For a population of 2.5 million people, Toronto libraries have a total of 7.5 million books, and another 3.5 million items, including magazines, CDs and videos.
I picked up the phone and instinctively said “ hello I am – – “. The voice at the other was unfamiliar, crisp and not interested in inanities or introductions. It straight came to the point. “This is a message from school. A student in your household in grade 11, named ——- was absent on January 12 in period 3. Please call the school or send a note to provide an explanation.” While I had heard and known that the schools did operate automated systems to inform the parents if a student was to skip a class for any reason, I did not realise how efficient and prompt this system was and the role this early warning system played in reducing chronic absenteeism. Schools have reported a 30-50 % drop in class skipping within two weeks of a new installation. In many schools 90% kids stopped skipping almost instantaneously.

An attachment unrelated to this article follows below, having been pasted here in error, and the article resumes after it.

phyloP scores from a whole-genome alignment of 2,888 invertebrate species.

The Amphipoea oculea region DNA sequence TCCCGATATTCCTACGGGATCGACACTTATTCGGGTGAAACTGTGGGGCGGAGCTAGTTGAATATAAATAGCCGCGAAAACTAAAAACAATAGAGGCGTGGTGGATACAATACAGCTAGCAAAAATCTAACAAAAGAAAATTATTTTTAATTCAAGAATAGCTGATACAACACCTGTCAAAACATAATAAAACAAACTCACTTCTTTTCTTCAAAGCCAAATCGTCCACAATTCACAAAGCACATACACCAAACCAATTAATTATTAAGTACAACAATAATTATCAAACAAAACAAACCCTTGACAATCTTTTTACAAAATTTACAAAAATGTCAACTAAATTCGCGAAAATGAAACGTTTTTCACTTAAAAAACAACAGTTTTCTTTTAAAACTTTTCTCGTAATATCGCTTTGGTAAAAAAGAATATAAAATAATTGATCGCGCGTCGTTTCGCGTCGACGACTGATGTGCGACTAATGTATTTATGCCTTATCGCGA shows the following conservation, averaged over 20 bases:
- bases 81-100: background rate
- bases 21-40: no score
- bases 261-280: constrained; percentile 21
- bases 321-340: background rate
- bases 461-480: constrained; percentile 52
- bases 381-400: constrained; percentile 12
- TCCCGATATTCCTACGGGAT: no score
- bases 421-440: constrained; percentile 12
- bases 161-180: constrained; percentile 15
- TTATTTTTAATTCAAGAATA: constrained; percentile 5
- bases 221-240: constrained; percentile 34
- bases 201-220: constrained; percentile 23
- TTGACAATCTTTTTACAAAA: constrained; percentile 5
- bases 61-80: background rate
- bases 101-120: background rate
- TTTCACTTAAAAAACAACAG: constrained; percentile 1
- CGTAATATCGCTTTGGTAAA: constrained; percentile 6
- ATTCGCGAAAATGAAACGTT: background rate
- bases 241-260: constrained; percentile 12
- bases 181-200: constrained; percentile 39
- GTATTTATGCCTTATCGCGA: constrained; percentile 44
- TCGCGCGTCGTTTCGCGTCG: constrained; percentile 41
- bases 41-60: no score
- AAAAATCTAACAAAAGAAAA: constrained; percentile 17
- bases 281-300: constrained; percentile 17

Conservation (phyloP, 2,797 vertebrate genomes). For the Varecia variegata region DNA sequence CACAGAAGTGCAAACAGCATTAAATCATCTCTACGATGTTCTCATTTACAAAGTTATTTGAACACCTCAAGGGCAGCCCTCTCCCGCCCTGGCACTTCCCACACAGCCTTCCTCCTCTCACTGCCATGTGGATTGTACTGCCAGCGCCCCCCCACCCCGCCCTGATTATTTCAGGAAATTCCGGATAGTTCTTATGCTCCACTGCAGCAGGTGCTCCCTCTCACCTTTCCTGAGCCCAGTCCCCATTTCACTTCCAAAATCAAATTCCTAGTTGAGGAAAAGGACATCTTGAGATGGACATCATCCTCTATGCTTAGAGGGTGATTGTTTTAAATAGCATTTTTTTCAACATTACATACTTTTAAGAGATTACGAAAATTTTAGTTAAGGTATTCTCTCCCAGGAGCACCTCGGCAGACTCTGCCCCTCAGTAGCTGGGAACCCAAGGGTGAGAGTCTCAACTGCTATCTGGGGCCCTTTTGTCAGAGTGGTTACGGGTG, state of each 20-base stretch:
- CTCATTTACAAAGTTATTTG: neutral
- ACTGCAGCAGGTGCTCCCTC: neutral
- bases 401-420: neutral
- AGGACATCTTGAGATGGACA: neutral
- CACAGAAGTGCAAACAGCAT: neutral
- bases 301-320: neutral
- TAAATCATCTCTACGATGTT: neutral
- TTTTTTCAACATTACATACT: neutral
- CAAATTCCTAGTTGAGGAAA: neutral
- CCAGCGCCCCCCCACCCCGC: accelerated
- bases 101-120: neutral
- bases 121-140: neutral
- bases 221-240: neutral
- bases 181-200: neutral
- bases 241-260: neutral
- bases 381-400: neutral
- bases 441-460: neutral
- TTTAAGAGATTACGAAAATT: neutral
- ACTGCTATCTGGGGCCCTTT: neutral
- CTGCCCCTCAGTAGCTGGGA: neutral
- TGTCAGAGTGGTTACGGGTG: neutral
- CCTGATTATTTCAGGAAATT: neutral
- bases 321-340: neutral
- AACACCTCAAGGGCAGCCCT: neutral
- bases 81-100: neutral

Mark Miller of Synre Voice Technologies Inc. came up with the technology that allows schools to phone or e-mail parents when students decide they would rather be elsewhere. It is now used by more than 2000 schools in Canada and the US.
The system works this way. Attendance is taken by the teacher on a standardised form, which is then scanned into the school’s computer, which in turn activates the automatic phone calls / e-mails. The school computer keeps a record of calls made for each kid and can generate helpful statistics such as the most skipped teacher, subject, student or the time of the day.
Can there be a cheaper Pakistani equivalent of this $5000 per school automated information system. What kind of schools may be interested in adopting such a system. Some may consider it smarter to first start with tracking teachers before going on to students.